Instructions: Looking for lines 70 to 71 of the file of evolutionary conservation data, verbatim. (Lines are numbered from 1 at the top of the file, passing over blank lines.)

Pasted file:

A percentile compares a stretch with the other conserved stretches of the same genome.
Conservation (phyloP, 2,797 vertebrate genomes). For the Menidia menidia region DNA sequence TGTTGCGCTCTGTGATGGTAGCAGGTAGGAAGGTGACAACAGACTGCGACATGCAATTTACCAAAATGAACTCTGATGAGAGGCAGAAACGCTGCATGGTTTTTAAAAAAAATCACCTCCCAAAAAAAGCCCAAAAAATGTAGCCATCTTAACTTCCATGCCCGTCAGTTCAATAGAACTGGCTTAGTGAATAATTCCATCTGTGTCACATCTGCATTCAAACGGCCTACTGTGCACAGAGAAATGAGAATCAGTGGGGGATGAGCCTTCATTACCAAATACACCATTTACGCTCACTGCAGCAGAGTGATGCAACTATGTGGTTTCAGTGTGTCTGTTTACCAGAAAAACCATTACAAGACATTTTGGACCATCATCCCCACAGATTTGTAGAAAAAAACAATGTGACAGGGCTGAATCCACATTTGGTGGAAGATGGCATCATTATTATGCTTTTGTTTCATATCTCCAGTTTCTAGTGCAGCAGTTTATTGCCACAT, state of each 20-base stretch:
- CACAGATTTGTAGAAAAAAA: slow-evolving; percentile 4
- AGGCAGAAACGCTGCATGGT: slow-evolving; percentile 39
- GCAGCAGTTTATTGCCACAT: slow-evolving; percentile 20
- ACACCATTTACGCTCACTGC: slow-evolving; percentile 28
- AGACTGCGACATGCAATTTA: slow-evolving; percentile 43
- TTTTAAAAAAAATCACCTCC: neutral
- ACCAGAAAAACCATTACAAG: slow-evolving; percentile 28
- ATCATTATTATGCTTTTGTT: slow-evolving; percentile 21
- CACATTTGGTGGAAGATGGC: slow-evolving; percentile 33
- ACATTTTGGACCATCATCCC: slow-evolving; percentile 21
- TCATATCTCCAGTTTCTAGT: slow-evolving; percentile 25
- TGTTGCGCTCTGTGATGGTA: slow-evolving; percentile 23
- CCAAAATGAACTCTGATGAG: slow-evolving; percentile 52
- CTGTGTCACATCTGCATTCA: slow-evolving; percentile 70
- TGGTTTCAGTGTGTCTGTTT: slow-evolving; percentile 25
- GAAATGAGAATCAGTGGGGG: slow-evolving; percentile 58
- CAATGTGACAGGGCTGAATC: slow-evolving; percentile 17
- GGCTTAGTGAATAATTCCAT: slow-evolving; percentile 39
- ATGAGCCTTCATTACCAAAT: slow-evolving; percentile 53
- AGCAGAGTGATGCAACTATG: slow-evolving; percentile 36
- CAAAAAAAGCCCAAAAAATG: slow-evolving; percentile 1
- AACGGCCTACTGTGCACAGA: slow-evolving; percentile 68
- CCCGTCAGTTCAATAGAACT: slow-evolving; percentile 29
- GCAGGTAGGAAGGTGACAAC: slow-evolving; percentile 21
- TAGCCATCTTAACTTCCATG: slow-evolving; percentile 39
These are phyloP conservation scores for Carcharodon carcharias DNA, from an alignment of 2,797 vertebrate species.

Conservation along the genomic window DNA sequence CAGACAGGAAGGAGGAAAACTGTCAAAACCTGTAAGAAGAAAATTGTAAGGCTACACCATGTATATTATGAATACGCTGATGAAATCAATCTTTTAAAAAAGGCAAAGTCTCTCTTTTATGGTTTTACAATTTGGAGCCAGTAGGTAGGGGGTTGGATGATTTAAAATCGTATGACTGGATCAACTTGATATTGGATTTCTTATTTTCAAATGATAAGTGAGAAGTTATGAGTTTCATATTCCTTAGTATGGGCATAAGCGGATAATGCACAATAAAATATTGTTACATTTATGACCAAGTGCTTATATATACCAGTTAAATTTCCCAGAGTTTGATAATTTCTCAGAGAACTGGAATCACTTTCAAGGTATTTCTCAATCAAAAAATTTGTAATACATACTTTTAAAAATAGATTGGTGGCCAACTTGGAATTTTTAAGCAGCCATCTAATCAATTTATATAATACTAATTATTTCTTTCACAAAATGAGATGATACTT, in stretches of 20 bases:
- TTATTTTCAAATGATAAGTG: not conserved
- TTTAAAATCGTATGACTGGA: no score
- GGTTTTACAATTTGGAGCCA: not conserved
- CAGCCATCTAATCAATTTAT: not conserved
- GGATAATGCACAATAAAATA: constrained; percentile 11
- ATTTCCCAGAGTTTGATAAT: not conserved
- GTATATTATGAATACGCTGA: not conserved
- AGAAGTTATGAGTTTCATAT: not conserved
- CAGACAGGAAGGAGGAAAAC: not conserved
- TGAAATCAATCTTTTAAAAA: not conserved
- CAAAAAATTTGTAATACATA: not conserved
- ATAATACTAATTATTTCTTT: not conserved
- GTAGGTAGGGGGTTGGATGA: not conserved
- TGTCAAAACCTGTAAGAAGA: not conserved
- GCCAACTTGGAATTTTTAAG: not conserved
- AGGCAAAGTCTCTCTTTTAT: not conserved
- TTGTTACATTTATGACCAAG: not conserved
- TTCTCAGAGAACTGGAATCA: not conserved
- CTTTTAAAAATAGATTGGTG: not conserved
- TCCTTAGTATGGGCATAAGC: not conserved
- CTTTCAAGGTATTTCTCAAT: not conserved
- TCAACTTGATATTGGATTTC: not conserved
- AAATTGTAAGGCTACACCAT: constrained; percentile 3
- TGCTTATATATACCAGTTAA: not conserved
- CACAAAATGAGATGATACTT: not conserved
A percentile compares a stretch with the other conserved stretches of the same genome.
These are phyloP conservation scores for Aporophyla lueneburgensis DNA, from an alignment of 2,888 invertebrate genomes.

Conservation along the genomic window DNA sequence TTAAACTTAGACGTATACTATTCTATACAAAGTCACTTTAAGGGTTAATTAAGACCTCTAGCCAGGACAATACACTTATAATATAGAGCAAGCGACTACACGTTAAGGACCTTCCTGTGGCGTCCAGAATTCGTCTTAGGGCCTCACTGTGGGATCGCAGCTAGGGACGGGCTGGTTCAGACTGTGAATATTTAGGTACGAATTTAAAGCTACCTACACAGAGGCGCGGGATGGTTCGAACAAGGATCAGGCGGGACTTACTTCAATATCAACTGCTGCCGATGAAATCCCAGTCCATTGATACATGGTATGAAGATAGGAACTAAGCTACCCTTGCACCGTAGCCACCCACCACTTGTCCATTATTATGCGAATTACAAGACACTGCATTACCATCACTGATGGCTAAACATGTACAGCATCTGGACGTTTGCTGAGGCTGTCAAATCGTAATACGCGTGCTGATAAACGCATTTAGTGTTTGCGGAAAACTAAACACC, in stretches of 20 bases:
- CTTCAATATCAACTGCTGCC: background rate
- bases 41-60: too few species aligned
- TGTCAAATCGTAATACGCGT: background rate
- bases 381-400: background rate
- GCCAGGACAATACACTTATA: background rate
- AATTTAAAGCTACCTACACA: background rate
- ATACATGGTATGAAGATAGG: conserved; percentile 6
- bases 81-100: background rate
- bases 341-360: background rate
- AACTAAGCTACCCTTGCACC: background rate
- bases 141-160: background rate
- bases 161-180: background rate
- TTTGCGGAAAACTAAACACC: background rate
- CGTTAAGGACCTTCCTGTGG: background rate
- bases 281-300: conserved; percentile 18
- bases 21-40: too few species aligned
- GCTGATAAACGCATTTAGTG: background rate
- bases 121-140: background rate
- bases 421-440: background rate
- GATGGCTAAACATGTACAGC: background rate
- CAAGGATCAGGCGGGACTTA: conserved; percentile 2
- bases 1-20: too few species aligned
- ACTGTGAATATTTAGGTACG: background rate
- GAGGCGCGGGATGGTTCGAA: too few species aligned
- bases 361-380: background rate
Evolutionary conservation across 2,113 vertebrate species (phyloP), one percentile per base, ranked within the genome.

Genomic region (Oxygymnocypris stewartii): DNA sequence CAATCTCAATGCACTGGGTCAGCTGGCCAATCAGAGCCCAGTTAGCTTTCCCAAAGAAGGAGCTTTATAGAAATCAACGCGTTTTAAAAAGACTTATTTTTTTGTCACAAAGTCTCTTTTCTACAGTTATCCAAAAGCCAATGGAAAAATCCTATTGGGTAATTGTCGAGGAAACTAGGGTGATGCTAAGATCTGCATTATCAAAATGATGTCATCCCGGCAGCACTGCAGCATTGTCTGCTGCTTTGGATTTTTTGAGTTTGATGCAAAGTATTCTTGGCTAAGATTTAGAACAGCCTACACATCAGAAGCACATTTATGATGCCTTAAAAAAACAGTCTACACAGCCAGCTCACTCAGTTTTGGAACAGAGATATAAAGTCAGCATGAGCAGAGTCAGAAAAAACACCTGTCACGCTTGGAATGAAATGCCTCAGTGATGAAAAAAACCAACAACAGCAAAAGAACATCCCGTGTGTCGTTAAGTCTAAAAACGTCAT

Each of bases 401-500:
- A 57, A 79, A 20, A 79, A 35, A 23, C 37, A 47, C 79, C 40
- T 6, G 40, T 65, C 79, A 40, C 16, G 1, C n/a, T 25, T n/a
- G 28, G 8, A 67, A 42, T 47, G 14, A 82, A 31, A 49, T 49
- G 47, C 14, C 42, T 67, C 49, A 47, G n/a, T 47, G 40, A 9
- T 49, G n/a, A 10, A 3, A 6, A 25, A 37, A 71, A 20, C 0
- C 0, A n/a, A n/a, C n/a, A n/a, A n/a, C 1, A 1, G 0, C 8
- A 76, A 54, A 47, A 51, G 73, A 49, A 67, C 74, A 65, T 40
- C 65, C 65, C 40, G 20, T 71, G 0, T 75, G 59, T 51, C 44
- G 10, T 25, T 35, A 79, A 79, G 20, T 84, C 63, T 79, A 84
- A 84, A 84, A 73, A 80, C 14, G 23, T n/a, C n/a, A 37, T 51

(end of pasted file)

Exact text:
- TTTGCGGAAAACTAAACACC: background rate
- CGTTAAGGACCTTCCTGTGG: background rate